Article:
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Singapore News, Tuesday, April 07, 2015

LHN IPO decent; pity there's no

public portion
Source: The Business Times
RETAIL investors looking for value in promising local,
home-grown companies might be disappointed that the
Singapore market's first initial public offer (IPO) of 2015,
that of real estate manager LHN Group, has no public
Disappointment would be because LHN bears all the
hallmarks of a decent IPO that should prove rewarding
to shareholders - it is fairly priced, the company is
profitable, there is scope for upside and the money is
largely to be used for business expansion.
Setting aside for now discussion of whether IPOs should
have a compulsory public portion so that they are truly
"public" instead of private exercises, LHN's offer follows
the example of many preceding Catalist listings in that it
is wholly via private placement, in this case 73.9 million
new shares at S$0.23 each to raise gross proceeds of
S$17 million.
Most of LHN's revenue comes from its space design
business, which is the design, refurbishment, leasing
and management of properties. This also includes land
searches, feasibility studies, design and liaison with
relevant government authorities.
The company also makes money from facilities
management, which includes building maintenance,
security services, cleaning, landscaping, pest control
services and car park management service. It also has a
logistics services business.
First up is the IPO price, which is pitched at a historical
price-earnings (PE) multiple of 6.3 times. Ideally, this
should be compared with a broad Catalist PE
benchmark to gauge its reasonableness but this is not
readily available, at least for the FTSE ST Catalist Index,
probably because many second board companies have
little or no earnings.
LHN's PE does, however, compare favourably with the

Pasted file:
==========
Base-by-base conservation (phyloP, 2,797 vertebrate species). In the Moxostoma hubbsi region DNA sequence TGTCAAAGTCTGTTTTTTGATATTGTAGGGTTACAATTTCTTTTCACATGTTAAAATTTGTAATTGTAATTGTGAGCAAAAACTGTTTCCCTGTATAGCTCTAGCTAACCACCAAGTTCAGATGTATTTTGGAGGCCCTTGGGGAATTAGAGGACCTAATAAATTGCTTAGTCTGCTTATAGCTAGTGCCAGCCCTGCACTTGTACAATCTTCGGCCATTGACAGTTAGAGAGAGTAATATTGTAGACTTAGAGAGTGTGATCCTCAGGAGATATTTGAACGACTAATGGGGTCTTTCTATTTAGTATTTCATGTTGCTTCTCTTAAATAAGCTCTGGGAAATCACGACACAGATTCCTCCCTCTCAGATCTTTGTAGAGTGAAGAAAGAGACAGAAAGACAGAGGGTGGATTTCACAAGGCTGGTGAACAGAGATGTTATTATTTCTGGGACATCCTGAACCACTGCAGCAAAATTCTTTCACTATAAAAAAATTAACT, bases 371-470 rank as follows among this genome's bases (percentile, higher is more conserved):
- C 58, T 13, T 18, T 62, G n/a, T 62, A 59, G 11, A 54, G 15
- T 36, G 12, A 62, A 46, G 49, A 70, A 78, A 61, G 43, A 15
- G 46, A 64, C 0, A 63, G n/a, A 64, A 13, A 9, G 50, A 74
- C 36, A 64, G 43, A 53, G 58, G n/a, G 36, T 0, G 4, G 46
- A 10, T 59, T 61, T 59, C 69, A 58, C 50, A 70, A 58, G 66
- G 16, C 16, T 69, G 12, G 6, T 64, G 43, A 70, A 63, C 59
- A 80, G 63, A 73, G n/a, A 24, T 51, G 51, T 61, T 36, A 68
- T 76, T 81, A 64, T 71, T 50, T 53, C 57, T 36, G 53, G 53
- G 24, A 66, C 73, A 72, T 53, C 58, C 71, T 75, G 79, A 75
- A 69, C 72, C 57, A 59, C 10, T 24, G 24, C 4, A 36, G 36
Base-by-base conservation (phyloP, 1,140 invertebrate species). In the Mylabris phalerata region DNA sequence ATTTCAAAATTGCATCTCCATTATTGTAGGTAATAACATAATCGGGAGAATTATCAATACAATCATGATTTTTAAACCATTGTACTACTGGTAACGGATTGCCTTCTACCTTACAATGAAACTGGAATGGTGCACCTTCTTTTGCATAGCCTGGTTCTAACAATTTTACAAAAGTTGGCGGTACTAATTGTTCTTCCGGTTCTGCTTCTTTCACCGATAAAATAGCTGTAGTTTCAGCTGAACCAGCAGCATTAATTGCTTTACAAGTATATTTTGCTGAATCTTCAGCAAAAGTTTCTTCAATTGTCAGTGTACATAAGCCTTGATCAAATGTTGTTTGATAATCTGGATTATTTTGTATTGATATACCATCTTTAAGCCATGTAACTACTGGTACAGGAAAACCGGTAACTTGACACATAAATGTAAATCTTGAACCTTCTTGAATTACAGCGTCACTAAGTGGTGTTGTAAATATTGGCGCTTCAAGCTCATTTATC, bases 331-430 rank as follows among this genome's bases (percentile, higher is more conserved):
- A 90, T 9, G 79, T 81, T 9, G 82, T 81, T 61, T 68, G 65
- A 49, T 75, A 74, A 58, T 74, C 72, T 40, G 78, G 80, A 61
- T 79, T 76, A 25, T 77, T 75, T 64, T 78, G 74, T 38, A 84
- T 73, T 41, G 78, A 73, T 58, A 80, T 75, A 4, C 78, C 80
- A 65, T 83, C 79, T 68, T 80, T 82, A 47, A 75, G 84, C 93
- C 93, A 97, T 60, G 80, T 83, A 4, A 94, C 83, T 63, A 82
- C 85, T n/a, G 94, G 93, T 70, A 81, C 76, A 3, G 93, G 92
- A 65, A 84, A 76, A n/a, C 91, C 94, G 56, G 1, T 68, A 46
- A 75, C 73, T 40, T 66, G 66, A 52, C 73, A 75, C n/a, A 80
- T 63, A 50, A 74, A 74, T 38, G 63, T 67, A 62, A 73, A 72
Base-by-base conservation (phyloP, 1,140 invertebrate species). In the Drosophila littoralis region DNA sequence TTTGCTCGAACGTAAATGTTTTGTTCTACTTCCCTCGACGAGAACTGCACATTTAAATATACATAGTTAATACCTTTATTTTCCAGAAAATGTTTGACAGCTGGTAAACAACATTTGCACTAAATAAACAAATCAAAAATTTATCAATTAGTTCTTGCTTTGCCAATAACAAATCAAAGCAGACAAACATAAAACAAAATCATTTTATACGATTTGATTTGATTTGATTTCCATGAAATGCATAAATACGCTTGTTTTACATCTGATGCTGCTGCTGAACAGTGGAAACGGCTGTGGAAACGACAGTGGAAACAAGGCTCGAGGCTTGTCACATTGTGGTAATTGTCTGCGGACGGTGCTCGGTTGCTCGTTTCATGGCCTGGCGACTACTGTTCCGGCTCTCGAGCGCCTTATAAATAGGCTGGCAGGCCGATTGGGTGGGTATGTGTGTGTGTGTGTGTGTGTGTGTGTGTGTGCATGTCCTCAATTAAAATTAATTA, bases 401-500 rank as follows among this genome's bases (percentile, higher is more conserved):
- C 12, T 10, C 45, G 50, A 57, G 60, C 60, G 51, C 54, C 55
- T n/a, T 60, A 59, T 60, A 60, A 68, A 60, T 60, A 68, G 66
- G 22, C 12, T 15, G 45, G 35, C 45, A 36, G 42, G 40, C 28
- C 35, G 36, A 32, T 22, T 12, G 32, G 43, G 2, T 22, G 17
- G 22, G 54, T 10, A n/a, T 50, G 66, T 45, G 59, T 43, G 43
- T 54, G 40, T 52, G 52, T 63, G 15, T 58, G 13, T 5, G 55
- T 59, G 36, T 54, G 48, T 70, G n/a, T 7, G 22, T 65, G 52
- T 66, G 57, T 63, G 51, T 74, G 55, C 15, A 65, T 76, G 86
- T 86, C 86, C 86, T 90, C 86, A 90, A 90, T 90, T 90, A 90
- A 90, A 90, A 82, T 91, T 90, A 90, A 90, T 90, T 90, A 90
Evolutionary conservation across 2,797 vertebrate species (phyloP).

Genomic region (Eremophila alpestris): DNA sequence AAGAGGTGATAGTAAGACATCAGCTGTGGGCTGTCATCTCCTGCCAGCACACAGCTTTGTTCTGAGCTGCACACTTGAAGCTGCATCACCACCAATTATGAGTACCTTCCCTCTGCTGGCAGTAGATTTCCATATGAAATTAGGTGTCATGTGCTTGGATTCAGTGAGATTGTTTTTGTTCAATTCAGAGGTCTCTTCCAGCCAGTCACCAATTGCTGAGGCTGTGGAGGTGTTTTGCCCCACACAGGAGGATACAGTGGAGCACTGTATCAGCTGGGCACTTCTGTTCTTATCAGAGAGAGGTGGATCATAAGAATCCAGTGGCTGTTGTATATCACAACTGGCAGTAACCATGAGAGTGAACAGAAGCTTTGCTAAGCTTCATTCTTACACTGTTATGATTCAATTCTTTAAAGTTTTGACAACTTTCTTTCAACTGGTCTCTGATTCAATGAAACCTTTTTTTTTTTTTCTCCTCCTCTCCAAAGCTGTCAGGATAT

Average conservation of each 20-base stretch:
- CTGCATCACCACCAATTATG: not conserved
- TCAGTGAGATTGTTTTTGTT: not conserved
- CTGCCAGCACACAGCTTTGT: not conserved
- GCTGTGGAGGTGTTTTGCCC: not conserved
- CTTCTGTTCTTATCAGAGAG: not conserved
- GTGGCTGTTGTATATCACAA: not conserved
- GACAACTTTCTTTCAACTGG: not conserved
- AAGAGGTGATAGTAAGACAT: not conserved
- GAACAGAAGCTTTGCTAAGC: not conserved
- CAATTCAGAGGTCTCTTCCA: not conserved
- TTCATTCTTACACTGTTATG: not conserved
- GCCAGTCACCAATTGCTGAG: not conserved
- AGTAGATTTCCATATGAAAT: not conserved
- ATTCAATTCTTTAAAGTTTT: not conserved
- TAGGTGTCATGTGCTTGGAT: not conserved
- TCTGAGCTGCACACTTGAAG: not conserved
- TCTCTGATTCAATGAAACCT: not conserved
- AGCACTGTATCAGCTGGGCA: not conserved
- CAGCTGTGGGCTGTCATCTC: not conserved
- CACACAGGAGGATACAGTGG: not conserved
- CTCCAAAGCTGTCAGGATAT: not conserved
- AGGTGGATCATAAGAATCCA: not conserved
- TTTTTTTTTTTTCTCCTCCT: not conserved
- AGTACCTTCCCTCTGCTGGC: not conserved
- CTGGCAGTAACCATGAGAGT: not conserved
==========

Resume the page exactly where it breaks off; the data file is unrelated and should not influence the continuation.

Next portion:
Straits Times Index's 15 times, so even factoring in
Catalist's higher risk profile which would call for a lower
PE, it does appear reasonably priced and could well
close at a premium on its debut next Monday.
Second, profitability. Unlike some others before it on the
junior board which list when they are loss-making and
have no track record, LHN is profitable - net earnings
have grown steadily if not overly spectacularly, from S$7
million in FY2012 to S$12.7 million in FY2014, a
compound annual growth rate of 34.7 per cent.
Third, use of proceeds. Again, unlike many other IPOs
which raise funds to pay off debts or bank loans or to
enable major shareholders to bail out, the bulk of the
proceeds will be ploughed into the business.
According to the prospectus and excluding "working
capital" a total of S$11.5 million has been earmarked for
investment in LHN's various businesses, about 68 per
cent of gross funds raised. This is a decent proportion,

considering that the comparable ratio for other IPOs in

the past has been as low as 20 per cent.
Other indicators also lend confidence that LHN should
perform post-listing - net tangible assets is around
S$0.14 per share and for FY14, the company generated
net cash from operating activities of S$11.2 million.
Like any business, there are risks and the prospectus
contains a comprehensive list of the relevant risk factors,
a list that spans almost 20 pages. Those considering
picking up the shares when they start trading next
Monday should familiarise themselves with these factors,
especially since LHN does appear to offer good value to
long-term holders. Which, because there is no public
portion, is more the pity.